- The Hartford Courant charts Cigna’s ACO moves.
The US spends more on cancer care than Europe but is it worth it?: That was the question a team of researchers led by University of Chicago’s Tomas Philipson tried to address in an article published in Health Affairs’ April edition, which is devoted to exploring a number of issues tied to measuring value in oncology care. While the US spends more on cancer care than European countries, the researchers postulate this greater investment translates into greater value for stateside patients, since according to their findings patients live on average nearly two years longer than cancer patients in Europe. To reach this conclusion, the researchers (which also include Bristol-Myers Squibb executive Mitra Corral) cataloged treatment costs and survival for patients diagnosed between 1983 and 1999 in both the US and Europe, finding US-based individuals lived 11.1 years, while European counterparts lived just 9.3 years after diagnosis. The researchers then ascribed a dollar value to these additional life years and compared that figure to the additional costs of treating US patients to assess whether such costs were justified. Even after allowing for higher US costs of treatment, the researchers found the extra life years could be valued at around $600 billion, with the longer survivor time worth an average of $61000 per individual.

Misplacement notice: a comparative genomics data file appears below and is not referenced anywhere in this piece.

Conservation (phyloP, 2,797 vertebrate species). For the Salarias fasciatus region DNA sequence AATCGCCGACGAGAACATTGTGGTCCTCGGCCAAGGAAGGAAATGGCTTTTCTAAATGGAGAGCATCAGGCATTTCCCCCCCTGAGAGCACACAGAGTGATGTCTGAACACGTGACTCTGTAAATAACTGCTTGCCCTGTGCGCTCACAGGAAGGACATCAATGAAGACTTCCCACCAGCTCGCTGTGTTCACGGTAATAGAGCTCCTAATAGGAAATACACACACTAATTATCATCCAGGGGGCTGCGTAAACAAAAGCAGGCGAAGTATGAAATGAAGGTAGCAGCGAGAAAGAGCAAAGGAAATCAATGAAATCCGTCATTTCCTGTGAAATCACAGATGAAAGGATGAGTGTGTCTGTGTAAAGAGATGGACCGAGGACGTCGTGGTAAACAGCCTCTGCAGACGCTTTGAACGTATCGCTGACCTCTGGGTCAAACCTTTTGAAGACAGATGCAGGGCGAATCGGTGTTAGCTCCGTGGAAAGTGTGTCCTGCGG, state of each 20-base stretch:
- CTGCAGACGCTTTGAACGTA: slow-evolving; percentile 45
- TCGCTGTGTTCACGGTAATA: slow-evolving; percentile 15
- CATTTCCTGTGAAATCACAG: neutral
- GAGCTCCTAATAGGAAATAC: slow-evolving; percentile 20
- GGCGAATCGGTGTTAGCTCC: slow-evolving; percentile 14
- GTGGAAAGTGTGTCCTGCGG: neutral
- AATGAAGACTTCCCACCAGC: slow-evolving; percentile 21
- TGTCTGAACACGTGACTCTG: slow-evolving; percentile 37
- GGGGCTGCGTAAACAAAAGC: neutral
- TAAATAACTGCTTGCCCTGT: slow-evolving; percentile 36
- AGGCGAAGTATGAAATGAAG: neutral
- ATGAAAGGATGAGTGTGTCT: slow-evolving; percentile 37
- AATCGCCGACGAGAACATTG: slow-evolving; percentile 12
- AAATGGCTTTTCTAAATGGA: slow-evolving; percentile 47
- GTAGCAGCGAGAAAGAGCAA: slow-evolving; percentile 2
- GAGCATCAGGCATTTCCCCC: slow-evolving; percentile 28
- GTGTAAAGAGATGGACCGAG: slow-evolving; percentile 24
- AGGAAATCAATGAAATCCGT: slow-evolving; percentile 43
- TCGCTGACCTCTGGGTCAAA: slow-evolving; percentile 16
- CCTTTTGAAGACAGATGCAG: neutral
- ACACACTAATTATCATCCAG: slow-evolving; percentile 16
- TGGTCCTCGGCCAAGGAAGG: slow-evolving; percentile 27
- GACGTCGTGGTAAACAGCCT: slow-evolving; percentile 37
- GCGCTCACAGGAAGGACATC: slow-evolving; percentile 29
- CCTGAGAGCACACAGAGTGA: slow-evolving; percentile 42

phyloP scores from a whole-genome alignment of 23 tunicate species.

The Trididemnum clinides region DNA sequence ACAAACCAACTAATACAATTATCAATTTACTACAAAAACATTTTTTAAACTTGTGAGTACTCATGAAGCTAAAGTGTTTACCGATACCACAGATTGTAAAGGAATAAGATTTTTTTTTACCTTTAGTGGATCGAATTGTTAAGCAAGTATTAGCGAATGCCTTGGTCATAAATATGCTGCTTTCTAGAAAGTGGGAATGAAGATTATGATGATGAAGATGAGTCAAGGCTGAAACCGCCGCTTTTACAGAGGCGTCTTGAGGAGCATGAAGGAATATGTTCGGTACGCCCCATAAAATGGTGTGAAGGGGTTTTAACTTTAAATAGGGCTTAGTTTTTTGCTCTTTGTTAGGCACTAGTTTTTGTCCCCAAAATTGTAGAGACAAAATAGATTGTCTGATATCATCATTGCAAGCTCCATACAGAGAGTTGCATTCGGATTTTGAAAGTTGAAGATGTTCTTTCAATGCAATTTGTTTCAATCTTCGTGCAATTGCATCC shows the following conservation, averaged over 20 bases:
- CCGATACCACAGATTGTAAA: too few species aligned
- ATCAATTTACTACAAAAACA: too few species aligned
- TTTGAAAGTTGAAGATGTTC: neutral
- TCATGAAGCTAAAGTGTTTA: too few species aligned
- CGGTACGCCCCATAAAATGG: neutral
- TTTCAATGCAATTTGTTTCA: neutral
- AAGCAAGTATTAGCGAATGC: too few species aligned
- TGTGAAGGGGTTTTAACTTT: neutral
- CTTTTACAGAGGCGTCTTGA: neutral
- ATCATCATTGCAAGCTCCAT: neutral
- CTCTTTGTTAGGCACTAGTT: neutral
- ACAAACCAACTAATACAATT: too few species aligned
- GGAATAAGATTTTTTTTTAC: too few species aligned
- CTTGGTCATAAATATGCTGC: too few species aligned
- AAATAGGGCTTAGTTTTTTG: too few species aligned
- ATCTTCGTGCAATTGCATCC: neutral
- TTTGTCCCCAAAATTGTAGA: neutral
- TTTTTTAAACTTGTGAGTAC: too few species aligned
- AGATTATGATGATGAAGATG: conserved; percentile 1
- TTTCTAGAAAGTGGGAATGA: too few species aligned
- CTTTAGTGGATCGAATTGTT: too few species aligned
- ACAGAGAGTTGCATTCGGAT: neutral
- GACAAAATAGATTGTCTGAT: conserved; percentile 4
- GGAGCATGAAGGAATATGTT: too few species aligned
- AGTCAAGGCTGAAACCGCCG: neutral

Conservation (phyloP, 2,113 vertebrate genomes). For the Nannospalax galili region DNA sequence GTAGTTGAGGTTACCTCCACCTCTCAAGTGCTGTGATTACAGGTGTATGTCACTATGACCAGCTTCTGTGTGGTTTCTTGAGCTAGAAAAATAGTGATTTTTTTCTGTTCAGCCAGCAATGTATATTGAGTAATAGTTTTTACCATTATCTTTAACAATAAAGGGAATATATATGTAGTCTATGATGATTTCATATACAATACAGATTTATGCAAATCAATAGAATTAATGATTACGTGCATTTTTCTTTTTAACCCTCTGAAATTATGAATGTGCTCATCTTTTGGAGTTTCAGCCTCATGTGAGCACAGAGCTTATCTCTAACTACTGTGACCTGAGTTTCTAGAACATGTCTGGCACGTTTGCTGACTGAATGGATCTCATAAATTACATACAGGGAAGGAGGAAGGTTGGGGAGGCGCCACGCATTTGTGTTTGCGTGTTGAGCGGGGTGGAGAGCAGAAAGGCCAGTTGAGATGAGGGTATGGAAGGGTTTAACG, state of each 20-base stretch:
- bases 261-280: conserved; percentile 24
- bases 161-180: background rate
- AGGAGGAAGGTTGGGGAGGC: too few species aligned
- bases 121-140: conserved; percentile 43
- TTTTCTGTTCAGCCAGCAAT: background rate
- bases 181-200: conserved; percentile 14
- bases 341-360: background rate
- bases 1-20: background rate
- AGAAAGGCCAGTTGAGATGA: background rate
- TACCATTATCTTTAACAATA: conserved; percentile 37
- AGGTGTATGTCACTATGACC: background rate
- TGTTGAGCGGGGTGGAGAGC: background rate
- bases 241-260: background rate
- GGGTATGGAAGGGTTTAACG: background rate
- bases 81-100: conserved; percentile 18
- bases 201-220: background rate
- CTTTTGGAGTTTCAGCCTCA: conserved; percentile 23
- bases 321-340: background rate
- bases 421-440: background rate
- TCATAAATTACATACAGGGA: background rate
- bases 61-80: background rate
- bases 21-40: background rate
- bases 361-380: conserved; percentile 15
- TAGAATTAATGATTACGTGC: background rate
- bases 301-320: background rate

There you have it; you really do get what you pay for. Or maybe not. It didn’t take long for negative interpretations of the study to surface, albeit not in the WSJ where the editorial coverage was highly laudatory. Indeed, Reuters cites MD Anderson Cancer Center biostatistician Don Berry, who called the paper “pure folly”, “completely misguided” and “dangerous”. Indeed, he says the paper’s downfall comes from using survival data not mortality data to determine their longevity figures. As a result, the analysis falls victim to lead-time bias, an artifact that equates increased survival time with increased lifespan when early diagnosis means the only thing lengthened is the time an individual is living with the disease.